The new platform aims to cut costs while improving safety and dynamics. Executives repeatedly said they benchmarked top European brands and compared the new platform's high-speed emergency evasive handling to that of German sports cars.
Dubbed the Subaru Global Platform, it will underpin all the brand's nameplates. It can accommodate gasoline, hybrid, plug-in hybrid and all-electric drivetrains.
Subaru expects to save money because it will be possible to produce components for multiple models at any one factory. This will enable Subaru to shift production among factories in the U.S. and Japan quickly to adjust to changing demand.
Subaru can also focus its limited personnel and engineering resources on variations of one platform.
The new platform should be able to underpin Subaru vehicles through 2025 with regular improvements, executives said.
Subaru aims to channel savings into better performance, said Tetsuo Onuki, vice president of global engineering. The goal is a better product without raising sticker prices, he said.
Among the improvements:
- Body rigidity improves 70 to 100 percent.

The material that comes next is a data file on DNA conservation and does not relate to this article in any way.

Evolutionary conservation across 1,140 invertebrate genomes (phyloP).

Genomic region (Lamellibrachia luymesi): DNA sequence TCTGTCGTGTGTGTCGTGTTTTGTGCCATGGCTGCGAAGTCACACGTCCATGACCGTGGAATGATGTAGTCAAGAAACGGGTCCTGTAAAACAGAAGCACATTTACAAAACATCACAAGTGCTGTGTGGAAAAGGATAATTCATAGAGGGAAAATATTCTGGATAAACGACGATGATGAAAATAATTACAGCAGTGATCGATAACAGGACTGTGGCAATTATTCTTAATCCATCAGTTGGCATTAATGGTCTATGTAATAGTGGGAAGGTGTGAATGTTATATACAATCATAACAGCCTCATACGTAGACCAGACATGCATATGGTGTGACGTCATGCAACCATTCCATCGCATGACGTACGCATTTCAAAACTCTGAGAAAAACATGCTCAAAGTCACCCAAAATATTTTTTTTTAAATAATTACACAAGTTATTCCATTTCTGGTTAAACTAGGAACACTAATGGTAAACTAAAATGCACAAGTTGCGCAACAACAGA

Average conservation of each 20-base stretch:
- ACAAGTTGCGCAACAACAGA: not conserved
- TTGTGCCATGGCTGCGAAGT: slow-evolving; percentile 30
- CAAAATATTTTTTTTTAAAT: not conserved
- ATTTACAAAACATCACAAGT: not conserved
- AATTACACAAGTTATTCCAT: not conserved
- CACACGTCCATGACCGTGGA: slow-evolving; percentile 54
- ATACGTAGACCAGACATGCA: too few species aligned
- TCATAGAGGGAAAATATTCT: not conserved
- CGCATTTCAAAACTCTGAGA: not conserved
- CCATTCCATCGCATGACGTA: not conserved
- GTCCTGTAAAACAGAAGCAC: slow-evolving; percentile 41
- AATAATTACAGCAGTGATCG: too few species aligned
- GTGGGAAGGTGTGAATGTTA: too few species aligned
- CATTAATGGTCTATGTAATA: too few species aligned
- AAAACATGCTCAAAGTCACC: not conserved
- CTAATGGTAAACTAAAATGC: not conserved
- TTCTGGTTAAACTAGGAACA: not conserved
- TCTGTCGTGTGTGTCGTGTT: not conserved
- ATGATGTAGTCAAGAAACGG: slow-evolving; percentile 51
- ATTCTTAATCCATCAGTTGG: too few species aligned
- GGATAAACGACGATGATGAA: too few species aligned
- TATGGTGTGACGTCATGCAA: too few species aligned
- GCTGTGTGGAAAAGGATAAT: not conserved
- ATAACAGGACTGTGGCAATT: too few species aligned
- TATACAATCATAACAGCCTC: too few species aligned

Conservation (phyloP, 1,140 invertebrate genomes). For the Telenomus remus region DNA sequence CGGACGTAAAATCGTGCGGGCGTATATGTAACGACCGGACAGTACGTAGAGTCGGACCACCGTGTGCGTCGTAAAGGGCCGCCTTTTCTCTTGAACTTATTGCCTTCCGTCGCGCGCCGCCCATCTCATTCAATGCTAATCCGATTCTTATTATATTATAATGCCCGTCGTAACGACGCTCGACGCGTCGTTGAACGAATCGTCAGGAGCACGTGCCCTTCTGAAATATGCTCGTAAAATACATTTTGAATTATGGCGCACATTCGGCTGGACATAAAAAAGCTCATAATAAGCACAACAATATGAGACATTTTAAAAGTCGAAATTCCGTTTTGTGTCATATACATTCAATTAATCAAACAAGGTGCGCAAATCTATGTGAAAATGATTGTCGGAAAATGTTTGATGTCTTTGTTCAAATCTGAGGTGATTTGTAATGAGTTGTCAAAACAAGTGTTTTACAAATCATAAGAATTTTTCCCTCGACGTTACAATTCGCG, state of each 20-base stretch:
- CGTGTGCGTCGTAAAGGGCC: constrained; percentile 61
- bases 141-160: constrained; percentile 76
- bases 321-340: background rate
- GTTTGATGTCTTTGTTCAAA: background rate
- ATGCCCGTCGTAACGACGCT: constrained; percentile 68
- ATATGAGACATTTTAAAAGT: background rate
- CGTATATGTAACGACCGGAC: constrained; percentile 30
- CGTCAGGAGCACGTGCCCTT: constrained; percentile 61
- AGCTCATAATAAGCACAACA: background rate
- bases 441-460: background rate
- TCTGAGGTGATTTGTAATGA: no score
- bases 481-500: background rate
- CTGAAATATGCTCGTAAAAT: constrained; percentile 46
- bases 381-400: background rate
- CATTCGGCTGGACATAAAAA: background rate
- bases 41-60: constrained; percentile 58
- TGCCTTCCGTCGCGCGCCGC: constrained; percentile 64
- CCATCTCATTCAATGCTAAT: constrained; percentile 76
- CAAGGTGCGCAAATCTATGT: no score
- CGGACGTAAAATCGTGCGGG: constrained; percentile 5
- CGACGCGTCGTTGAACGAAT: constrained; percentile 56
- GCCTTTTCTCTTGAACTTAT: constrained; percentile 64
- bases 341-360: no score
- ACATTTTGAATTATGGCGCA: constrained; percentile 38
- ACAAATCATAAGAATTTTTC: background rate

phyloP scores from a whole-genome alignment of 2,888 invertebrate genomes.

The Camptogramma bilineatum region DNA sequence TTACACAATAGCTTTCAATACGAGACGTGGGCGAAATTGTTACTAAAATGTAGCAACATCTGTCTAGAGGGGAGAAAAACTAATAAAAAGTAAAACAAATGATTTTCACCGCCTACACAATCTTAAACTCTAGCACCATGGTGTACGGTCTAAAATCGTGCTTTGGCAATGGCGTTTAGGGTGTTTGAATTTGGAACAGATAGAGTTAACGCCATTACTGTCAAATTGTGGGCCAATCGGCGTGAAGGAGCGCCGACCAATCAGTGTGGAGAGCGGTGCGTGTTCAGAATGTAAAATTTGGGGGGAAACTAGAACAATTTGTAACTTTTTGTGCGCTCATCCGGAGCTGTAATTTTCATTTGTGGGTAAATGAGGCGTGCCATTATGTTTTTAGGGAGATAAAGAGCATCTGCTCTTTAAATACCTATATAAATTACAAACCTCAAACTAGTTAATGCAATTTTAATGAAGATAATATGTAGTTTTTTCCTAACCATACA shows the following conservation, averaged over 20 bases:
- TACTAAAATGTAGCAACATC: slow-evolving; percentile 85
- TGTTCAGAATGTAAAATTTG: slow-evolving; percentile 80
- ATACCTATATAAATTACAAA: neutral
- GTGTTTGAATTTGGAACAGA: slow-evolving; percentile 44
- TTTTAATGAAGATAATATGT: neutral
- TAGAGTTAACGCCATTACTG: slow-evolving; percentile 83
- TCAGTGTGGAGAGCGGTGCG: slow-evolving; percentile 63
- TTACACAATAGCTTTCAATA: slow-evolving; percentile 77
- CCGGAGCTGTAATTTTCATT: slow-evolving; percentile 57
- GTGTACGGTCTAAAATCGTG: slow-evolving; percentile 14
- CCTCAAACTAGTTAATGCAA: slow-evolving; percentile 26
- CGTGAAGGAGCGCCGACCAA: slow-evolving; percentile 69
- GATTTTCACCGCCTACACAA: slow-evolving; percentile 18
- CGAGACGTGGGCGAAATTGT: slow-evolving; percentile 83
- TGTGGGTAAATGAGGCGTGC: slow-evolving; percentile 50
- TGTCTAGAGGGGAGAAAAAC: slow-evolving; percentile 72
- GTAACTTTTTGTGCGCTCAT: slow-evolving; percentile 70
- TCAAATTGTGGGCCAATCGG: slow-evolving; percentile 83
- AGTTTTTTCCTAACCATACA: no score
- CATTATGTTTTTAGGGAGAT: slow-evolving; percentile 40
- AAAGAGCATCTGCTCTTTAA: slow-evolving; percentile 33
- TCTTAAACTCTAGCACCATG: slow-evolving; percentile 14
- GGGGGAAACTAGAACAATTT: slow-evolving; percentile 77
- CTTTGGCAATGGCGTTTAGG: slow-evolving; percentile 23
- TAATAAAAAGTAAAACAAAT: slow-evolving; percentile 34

- Center of gravity is lowered for better handling.
- Collision impact absorption improves 40 percent.
- Noise and vibration is reduced 15 percent.
"Starting with the car coming out this year, we will advance to the next level, using the new Subaru Global Platform to provide Subaru with more safety and fun every year," said Naoto Muto, executive vice president for global engineering.
More dynamic styling is part of the improvement.
The new looks were first explored in the Viziv 2 Concept in 2014 and fleshed out in the Viziv Future Concept crossover and Impreza Concept shown in October at the Tokyo Motor Show.
The design language beefs up the stance and body volume to imbue the cars with a more rugged, sporty aura. The front fascia is more chiseled; the fender flares are more muscular.